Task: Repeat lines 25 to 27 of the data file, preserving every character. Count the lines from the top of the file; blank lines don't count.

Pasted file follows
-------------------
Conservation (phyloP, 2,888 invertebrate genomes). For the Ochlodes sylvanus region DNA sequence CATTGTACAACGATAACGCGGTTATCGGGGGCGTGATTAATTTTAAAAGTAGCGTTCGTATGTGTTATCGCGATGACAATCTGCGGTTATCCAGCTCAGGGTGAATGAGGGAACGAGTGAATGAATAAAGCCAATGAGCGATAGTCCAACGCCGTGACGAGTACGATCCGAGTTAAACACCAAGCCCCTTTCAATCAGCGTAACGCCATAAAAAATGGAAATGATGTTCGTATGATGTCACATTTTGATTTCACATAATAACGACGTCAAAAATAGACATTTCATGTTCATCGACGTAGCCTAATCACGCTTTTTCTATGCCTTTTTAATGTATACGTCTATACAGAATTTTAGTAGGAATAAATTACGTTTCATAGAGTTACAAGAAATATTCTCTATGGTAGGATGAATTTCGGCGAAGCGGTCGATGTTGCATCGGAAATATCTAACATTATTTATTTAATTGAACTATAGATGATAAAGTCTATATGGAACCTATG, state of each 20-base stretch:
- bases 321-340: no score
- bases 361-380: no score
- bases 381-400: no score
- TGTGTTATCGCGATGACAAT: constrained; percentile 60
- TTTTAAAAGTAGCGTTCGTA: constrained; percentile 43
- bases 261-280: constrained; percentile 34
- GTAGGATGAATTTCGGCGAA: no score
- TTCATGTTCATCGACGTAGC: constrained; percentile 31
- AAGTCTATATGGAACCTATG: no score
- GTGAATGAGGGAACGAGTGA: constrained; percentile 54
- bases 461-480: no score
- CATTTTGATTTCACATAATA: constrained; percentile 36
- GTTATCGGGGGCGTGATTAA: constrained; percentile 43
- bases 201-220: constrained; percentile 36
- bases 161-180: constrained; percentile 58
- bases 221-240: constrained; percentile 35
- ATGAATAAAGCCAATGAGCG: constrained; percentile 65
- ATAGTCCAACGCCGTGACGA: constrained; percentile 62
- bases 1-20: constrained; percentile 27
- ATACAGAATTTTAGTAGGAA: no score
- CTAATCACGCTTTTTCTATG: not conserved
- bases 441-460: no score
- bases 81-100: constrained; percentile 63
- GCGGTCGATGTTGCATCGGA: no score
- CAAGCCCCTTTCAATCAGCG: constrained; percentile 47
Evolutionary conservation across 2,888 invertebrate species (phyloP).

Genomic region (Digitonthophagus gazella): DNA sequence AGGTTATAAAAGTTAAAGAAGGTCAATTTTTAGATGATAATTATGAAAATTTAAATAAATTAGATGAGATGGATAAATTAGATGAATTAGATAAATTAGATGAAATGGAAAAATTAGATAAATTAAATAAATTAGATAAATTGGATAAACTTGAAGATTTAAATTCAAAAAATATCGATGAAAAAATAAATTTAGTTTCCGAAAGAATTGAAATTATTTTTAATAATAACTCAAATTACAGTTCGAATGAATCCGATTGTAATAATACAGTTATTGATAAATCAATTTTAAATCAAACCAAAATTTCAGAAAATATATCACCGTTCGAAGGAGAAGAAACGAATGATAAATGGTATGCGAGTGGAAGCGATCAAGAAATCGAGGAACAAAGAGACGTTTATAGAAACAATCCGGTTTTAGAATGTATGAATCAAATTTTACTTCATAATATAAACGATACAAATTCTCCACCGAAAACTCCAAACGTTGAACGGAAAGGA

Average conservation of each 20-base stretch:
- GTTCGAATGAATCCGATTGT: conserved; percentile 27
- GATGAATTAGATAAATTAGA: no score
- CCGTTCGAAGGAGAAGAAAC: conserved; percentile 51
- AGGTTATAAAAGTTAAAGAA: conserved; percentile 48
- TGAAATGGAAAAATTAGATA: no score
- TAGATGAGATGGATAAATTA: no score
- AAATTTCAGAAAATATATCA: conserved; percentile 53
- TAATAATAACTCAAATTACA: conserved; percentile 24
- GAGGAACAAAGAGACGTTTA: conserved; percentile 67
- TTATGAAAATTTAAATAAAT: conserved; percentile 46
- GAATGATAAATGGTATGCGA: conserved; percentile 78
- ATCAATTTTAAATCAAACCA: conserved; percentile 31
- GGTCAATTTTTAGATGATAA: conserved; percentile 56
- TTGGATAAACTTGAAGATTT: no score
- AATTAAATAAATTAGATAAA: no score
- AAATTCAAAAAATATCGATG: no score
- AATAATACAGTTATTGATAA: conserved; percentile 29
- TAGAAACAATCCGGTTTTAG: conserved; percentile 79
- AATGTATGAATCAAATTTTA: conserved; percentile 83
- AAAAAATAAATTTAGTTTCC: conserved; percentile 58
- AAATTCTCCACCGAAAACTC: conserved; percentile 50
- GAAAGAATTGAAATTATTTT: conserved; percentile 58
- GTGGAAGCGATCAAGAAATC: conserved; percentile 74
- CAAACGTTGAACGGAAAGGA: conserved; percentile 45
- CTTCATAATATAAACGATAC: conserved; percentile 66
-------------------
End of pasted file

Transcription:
- GCGGTCGATGTTGCATCGGA: no score
- CAAGCCCCTTTCAATCAGCG: constrained; percentile 47
Evolutionary conservation across 2,888 invertebrate species (phyloP).